WASHINGTON June 8, 2012 - Type 2 diabetes and depression have some things in common. They share the risk factors of obesity, inactivity, family history, blood pressure problems, and coronary artery disease. Some signs of very high or low blood sugar are also depressive symptoms, such as anxiety, fatigue, irritability and restlessness.
The constant monitoring of an illness such as diabetes can be depressing, and having depression might cause a person to eat too much, not enough, or to down too many sugary comfort foods. In light of this, some experts recommend treating the two illnesses at the same time.
At the very least, anyone diagnosed with depression or diabetes would do well to be screened for the other. This is true for people with bipolar disorder as well, as the symptoms of bipolar include depression.
Understanding the link between diabetes and depression is urgent because:
- Depressed diabetics are likely to have higher blood sugar levels than non-depressed diabetic folks.
- Depression makes the management of diabetes more problematic, and people with both illnesses have a 52% higher risk of stroke or heart attack.
- A CDC report states that having diabetes doubles a person’s chance of developing depression.
- The prevalence of both depression and diabetes are on the rise in western cultures.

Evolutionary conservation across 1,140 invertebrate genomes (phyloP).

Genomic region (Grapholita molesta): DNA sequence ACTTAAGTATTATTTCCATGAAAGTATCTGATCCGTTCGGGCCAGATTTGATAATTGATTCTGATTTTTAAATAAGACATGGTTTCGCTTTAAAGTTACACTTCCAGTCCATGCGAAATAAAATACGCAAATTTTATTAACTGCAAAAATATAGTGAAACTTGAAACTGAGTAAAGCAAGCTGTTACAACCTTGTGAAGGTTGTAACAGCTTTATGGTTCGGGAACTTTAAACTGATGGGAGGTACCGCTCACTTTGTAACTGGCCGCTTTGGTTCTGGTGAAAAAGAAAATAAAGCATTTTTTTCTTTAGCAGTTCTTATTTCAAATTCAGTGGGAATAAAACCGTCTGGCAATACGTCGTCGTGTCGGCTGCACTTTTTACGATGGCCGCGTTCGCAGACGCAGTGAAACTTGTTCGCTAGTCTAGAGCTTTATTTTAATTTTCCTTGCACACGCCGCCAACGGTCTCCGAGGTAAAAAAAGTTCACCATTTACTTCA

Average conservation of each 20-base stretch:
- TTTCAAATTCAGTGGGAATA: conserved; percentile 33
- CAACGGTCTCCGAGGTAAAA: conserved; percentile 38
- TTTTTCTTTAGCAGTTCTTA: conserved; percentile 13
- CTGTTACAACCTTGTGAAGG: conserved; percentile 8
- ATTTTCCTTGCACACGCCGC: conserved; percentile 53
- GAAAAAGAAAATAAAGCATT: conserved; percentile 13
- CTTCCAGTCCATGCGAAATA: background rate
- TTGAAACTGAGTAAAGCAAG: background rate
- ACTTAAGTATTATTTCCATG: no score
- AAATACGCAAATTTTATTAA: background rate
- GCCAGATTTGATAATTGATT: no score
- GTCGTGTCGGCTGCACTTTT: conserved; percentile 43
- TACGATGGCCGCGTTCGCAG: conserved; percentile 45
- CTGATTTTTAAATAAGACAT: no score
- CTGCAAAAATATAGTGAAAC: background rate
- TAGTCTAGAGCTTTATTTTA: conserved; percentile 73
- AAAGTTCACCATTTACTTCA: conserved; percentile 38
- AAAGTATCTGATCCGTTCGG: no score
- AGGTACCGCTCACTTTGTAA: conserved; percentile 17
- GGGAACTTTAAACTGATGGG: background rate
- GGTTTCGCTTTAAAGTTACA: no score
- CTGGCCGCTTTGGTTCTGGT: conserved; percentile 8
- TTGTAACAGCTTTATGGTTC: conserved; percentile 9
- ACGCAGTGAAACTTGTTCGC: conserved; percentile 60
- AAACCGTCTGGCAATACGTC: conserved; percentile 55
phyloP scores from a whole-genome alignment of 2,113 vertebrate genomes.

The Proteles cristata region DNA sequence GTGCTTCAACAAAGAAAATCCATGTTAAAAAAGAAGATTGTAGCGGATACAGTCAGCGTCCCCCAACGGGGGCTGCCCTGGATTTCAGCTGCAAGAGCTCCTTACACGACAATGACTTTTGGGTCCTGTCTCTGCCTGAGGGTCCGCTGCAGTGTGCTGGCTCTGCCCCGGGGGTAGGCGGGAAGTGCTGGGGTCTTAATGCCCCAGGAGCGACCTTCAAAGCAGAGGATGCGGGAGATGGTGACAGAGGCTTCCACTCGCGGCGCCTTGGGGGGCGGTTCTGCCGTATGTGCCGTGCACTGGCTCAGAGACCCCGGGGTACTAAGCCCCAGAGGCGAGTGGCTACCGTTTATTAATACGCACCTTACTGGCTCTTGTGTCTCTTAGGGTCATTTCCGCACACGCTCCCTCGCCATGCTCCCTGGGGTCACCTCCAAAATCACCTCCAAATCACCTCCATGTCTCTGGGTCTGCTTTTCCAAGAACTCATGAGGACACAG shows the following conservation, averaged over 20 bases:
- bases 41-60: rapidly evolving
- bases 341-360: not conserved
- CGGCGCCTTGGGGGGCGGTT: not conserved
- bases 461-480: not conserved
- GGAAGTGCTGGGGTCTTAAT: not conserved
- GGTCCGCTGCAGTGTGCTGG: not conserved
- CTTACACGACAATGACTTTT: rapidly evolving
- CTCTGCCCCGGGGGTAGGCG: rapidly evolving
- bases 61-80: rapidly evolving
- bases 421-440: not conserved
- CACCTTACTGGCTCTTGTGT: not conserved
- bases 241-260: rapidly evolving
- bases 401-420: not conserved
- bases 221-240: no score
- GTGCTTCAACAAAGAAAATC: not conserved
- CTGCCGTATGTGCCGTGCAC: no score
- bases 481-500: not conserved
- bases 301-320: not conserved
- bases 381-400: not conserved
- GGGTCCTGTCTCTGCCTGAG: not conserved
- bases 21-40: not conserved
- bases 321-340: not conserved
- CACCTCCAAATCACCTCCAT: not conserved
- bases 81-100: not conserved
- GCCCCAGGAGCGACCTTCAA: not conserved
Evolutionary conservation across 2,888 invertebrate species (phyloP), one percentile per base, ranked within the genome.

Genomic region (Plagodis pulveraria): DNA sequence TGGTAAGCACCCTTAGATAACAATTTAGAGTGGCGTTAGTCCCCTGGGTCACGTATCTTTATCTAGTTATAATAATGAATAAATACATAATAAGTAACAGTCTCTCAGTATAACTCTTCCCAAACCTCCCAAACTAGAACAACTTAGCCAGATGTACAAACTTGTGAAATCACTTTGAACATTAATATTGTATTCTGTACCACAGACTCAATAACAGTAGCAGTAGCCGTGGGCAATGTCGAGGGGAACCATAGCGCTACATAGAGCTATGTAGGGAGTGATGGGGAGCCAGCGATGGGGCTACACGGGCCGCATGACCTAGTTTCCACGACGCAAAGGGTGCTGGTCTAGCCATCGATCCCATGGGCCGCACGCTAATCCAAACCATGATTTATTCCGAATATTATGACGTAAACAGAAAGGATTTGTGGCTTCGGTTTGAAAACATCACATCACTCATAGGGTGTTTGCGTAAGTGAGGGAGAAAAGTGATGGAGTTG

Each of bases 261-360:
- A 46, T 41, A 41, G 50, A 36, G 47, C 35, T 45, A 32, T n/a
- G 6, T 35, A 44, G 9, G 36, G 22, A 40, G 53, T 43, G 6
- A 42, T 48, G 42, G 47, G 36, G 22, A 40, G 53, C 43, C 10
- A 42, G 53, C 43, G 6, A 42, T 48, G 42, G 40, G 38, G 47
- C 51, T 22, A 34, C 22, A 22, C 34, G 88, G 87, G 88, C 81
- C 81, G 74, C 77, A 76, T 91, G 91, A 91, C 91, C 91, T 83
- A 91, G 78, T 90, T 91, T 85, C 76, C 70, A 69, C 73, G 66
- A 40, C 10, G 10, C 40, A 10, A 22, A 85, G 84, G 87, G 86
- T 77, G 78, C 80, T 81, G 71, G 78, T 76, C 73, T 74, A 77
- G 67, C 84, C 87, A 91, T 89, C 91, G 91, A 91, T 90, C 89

Although the increase of diabetes is in part too much junk food and too little exercise, it is eye opening to know that low income areas in the U.S. with poor availability of fresh fruits and veggies have the highest incidence of diabetes. It wouldn’t be surprising if the same study, focusing on depression, would show the same thing.
Symptoms of Depression
- sleeping too much or too little
- lethargy, fatigue
- feelings of sadness, anxiety, and isolation
- thoughts of hopelessness, harming yourself, or suicide
- trouble focusing or concentrating
- not taking pleasure in pleasurable activities
A Bit About Diabetes
The hormone insulin is responsible for getting sugar from the food you eat into the body’s cells, giving cells fuel to go about their cell-business. If the body isn’t producing insulin, or not reacting to it according to nature’s rules, the sugar stays in the circulatory system instead of energizing cells. Signs of this are:
- urinating frequently
- being more hungry or thirsty than usual
- infections that recur
Having some anxiety, trouble sleeping, and sadness after receiving a diagnosis of diabetes may not indicate clinical depression. It could be a temporary reaction to being diagnosed and having to adjust parts of your lifestyle, including some you enjoyed.
The Bright Side
What more could depression and diabetes have in common?
Both are annoying, but when managed, neither illness can keep you from your interests or accomplishing goals. The bright side is, there are things you can do to minimize or alleviate symptoms of each illness, though you would rather not.
Finally, both diagnoses are helped by good nutrition, exercise, and laughter. You have been meaning to eat right and walk daily anyway (right?), and laughter is the easiest medicine to swallow, ever.
There is a wealth of information about type 2 diabetes, and about depression with diabetes, at Healthline.com
Resources: American Diabetes Association, and Healthline.com
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